Take with you also, a test card or probably better, a translucent panel, with a frame drawn on it, the same size and shape as the 35mm image frame. On this frame there should be drawn a grid of parallel black lines, horizontal and vertical, at least eight each of even spacing, thickness and opacity.

Look for in the pattern of lines :-

1. Distortion. ((II)) = barrel distortion ))II(( = pincushion distortion.

2. Variations in sharpness across image, most likely to be apparent in corners or sides.

3. Variations in color across image.

Retailers, if co-operative at all, may only allow you limited instore testing opportunities of the quick and hand-held variety with a salesperson impatiently hovering.

If you are going to be handholding something that does not fit your camera, up to your camera lens to test it, cut yourself a short straight length of wood for a jig, with several holes bored down a straight centreline marked on it. This is to mount your camcorder on at one end so that you can hold the added lens and image target in a steady relationship with the camera lens by bracing down onto the wood or even sit the object on it if it won't fall over. You'll some small scraps of ply or cardboard for packing so you can get it centred vertically.

Also improvised testing itself may introduce an unequal distortion or variation of focus across the image. This will be apparent on one side or upper or lower edge of your test image.
Deficiencies in your intended lens setup will most likely be equally represented in quarters of of your test image provided your added lens is centred on the centre axis of your cameras own lens system.

There is a caveat to all my babble here. With some camcorders, the centres of the tripod mount hole, and centre axis of the lens system do not co-incide. With some camcorders, the centre axis of the lens system does not fall in the centre of the CCD array. This may be due to design or variations in build quality. With my PD150 (PAL), the lens centre axis and tripod mount are off-centre by about 6mm. The tripod hole cannot be used as a centre reference. My PD150 lens centre axis is also offset slightly to the right as viewed in the recovered image (to the left in reality).

Some of the Iraq night-vision images framed wide for best subjective resolution (circular image inside the frame) have the same offset my own tests showed, so it may be a characteristic of the camera.

For the same reason I had to dress the left side of the optical path through a 16:9 adaptor to eliminate left edge cropping on fully wide.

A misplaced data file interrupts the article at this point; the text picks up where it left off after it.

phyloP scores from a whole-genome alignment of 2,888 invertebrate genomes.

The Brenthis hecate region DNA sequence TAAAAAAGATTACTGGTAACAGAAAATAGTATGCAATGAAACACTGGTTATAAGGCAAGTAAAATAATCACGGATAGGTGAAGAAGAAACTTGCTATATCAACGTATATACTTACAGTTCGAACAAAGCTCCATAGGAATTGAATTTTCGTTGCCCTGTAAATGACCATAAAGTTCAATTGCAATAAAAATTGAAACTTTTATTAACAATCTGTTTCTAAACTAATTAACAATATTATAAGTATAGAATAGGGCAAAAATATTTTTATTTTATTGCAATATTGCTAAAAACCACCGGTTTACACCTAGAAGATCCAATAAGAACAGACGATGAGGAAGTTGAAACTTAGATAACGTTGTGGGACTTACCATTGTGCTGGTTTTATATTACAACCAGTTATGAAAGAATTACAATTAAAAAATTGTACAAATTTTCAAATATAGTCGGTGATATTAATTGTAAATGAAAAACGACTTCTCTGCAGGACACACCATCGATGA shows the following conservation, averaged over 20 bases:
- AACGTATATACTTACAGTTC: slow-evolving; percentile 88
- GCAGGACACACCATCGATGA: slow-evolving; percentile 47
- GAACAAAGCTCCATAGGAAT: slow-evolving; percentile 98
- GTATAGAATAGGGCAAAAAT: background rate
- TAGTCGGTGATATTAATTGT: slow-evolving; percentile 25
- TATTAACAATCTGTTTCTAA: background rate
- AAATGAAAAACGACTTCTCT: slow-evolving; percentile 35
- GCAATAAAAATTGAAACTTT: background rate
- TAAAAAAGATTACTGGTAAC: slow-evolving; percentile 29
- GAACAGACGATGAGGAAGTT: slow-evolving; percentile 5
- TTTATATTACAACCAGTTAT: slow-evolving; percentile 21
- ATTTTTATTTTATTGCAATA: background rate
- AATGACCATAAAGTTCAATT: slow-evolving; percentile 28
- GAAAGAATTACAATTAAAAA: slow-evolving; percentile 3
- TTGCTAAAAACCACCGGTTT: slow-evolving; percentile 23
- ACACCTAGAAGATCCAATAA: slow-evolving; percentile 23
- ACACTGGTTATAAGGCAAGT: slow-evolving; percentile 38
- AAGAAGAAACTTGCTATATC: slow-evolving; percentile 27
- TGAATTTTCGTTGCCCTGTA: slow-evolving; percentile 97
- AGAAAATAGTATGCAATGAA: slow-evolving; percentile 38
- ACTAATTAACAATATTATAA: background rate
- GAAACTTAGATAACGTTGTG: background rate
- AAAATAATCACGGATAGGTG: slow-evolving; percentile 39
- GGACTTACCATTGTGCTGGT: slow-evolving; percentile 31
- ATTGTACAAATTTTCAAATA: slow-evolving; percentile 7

This is probably a lot of useless info for most. Feel free to add to, criticise and correct where necessary.
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Old December 10th, 2003, 10:48 PM   #149
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Ground Glass Alternatives

I also thought about using something instead of or on the CD. I work in a theater and we have plenty of gels laying around as well as diffusion.

Gels are cheap to purchase and I thought either Rosco or Lee made a solid sheet version, but I can't find it right now. The diffusion comes in different strengths and patterns and is quite consistent.

If you contact a theater supply store you can request a (usually free) swatch book containing small samples of different gels, diffusions, etc.
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Old December 11th, 2003, 12:09 AM   #150
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Re: XL-1 ideas

<<<-- Originally posted by Luke Andrews : OK more discussion on the XL-1 conversion.
if the 7.2x magnification is no longer an issue then would it be possible to get say a xl1 to nikon adapter and a good macro lens for your relay? What other issues would need addressed from the GG back to the CCD. Is the relay also flipping the image or is this handled by mirrors inside the unit.

Thanks everyone keep up the good work.
Luke -->>

Yeah I suppose you could, but it would be cheaper just to get some form of close-up adapter I imagine.

Also if you have an XL1 you can just turn the viewfinder upside down by mounting it backwards, if you see what I mean.. It's not ideal, but it's cheaper than any other solution and there's no loss in image quality.